United Kingdom

United Kingdom

UK's 2030 offshore capacity could be as low as 12GW

UK: The UK's hopes of delivering the world's largest offshore wind energy programme are hanging in the balance, according to a new report commissioned by the Crown Estate, which manages the seabed around the UK.

The UK hopes to have 40GW installed offshore by 2030. But according to the UK Offshore Wind Market Study, produced by GL Garrad Hassan and Redpoint, its 2030 offshore capacity could be as low as 12GW with the bulk of this constructed prior to 2020.

Following interviews with developers, manufacturers, financial institutions and government stakeholders, the report lists a number of barriers to the full-implementation of Round 3. These include concerns about a lack of clarity on government policy and the availability of finance.

Others include capacity issues and the lack of supply chain competition — especially with regard to transmission — and difficulties in equity recycling once the project has been completed. This is partly due to a lack of track record for offshore wind technology.

The report says consultees expressed "concerns about the government's long-term commitment to offshore wind and the political uncertainty created by the impending reform of the electricity market. These factors were regarded as the most serious constraints on the rate of offshore wind deployment in the future."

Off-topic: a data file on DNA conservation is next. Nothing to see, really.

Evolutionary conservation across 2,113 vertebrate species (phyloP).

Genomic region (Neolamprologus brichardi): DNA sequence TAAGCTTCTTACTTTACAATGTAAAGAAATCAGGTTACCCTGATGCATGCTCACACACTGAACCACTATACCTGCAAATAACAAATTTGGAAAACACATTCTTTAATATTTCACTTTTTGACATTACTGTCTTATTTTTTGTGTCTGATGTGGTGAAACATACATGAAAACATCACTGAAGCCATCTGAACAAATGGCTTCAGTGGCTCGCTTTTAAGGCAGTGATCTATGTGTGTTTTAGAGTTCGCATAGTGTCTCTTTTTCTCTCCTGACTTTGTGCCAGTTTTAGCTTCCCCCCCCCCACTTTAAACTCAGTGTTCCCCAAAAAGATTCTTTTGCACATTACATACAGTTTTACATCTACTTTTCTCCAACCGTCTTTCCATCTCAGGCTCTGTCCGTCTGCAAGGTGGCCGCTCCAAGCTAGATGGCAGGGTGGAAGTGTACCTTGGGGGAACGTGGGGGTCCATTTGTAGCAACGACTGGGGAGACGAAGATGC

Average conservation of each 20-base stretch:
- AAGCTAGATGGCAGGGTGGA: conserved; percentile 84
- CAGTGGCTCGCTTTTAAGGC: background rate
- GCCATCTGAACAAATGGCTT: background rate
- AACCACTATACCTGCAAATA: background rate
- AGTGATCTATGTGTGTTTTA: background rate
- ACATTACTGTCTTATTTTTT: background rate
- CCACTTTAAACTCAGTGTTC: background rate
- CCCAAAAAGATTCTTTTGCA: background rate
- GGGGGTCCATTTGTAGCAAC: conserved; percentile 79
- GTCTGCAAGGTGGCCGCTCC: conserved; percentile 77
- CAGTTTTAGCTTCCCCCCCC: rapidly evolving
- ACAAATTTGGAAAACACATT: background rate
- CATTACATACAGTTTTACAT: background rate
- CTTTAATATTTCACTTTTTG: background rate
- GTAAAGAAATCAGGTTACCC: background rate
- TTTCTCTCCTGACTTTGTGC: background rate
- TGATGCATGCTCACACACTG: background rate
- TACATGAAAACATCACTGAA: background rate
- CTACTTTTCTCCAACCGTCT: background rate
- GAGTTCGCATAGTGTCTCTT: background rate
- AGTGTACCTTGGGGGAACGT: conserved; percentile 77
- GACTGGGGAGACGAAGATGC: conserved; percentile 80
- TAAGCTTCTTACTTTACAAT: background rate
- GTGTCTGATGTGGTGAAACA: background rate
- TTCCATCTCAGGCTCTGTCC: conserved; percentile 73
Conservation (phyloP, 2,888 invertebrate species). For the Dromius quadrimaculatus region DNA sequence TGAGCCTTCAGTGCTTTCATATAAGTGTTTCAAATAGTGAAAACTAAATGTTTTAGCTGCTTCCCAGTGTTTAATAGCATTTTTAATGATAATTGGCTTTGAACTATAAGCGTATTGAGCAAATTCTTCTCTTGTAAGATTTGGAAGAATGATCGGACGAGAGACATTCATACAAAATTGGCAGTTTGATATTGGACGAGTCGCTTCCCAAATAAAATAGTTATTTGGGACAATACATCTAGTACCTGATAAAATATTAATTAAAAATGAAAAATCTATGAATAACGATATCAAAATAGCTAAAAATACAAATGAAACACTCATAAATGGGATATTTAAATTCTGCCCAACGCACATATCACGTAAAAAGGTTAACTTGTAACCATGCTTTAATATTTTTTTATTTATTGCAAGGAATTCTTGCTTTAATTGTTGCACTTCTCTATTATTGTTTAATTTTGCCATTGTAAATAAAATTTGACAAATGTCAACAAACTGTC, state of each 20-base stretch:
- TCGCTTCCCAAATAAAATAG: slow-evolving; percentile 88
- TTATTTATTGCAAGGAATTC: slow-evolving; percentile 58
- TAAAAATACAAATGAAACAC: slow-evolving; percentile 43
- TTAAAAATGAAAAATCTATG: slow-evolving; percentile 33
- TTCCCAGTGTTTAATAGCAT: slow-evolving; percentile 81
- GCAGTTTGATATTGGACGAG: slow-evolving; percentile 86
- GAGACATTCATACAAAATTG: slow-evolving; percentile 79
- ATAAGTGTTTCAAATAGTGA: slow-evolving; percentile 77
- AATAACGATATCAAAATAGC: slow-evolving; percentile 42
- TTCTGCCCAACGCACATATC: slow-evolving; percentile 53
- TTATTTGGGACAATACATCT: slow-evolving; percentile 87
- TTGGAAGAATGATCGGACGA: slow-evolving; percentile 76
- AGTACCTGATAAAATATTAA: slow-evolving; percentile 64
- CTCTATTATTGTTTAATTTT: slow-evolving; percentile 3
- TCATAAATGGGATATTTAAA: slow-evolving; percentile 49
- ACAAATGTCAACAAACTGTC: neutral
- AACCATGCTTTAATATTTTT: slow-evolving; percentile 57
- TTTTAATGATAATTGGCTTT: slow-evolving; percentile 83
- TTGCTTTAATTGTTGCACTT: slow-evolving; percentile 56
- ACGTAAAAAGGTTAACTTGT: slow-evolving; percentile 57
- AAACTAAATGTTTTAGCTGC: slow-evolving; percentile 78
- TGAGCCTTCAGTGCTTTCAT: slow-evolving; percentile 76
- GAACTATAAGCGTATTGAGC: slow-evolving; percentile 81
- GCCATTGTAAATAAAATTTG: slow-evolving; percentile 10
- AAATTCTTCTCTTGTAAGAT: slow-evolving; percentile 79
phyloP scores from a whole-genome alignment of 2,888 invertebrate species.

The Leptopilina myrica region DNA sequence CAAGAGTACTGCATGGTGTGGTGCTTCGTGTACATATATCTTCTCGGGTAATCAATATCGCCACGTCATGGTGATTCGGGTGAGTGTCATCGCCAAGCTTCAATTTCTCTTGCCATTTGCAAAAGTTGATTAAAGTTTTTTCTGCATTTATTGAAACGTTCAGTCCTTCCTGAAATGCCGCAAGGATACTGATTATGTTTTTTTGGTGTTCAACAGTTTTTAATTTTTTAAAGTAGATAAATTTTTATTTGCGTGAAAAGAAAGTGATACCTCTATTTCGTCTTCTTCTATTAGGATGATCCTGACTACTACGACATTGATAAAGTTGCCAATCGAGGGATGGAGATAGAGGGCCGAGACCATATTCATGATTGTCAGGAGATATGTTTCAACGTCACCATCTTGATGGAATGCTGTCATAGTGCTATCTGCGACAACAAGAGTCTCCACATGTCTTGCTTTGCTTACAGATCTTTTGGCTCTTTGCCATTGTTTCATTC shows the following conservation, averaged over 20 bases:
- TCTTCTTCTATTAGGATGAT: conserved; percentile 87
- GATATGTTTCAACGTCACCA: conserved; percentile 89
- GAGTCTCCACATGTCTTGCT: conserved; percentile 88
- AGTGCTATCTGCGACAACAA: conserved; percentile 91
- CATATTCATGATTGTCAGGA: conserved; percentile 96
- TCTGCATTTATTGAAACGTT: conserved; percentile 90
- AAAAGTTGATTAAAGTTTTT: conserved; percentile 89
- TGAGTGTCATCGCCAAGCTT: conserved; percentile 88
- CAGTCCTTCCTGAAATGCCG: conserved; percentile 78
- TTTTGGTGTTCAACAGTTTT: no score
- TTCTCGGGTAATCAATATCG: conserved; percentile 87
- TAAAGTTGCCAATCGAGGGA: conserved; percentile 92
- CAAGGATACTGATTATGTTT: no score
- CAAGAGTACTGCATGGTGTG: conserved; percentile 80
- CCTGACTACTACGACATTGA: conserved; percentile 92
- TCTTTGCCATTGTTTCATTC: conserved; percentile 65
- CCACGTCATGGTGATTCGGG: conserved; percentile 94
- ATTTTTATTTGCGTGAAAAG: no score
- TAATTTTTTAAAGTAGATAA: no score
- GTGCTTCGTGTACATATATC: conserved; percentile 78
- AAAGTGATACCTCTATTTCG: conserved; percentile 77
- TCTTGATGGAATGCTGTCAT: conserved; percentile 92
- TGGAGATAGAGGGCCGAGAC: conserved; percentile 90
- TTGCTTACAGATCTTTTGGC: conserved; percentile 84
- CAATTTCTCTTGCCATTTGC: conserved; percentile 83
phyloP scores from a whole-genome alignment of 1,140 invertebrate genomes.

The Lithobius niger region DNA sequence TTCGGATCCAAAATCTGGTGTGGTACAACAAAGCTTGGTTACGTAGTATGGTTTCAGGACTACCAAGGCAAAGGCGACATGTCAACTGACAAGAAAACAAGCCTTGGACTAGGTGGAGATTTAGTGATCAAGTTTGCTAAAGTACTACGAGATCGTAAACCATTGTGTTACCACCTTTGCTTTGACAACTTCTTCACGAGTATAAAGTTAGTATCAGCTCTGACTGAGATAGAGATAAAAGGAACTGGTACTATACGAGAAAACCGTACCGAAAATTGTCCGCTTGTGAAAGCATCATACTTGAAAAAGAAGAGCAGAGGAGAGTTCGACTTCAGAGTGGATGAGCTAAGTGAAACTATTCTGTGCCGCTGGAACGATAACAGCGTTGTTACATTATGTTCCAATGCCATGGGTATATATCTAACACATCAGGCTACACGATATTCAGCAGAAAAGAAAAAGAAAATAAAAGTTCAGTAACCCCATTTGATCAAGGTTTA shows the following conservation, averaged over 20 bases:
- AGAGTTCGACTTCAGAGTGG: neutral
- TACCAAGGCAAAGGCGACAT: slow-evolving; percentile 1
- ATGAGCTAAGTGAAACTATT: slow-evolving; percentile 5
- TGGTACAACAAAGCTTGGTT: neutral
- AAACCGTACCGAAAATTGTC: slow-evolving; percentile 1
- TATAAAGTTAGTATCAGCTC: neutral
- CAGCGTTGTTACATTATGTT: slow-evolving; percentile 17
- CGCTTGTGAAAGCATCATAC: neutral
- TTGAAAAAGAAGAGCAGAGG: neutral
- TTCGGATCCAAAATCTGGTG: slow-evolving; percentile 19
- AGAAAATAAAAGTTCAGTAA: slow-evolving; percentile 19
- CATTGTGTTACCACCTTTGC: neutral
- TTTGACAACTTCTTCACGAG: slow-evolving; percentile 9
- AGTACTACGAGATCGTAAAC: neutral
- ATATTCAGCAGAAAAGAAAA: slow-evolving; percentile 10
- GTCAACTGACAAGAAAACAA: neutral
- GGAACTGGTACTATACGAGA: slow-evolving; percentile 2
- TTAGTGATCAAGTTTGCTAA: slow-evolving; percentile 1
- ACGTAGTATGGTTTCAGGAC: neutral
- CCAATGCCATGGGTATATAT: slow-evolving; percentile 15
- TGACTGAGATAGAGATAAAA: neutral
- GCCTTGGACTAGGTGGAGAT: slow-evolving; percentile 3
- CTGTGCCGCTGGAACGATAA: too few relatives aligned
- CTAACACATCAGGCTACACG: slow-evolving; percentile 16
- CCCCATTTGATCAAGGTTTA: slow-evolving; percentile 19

Elsewhere, the report points out concerns over a perception that a reduction in the offshore cost of energy is a prerequisite for investment and government backing. However, the industry said this could lead to a catch-22 situation as long-term political support and investment was needed to bring this about.

Those consulted revealed a scepticism about the availability of finance and new sources of capital. This is exacerbated by "the asymmetry between construction risk and the number of players who can manage these risks effectively, the limited knowledge sharing and cooperation amongst the key players as well as the credit rating agencies treatment of joint venture structures".

Looking into the possibility of the UK's offshore capacity being as low as 12GW, the report says this would be brought about if the government moved away from low-carbon and renewable commitments to focus on competitiveness overseas. It says questions over government commitment remain the biggest barrier to future progress.

However, there is still cause for optimism. Government commitment to EU 2020 targets and the implementation of the electricity market reform could lead to significant investment in offshore technology and infrastructure. This in turn could lead to a reduction in the cost of energy and increased confidence from investors.

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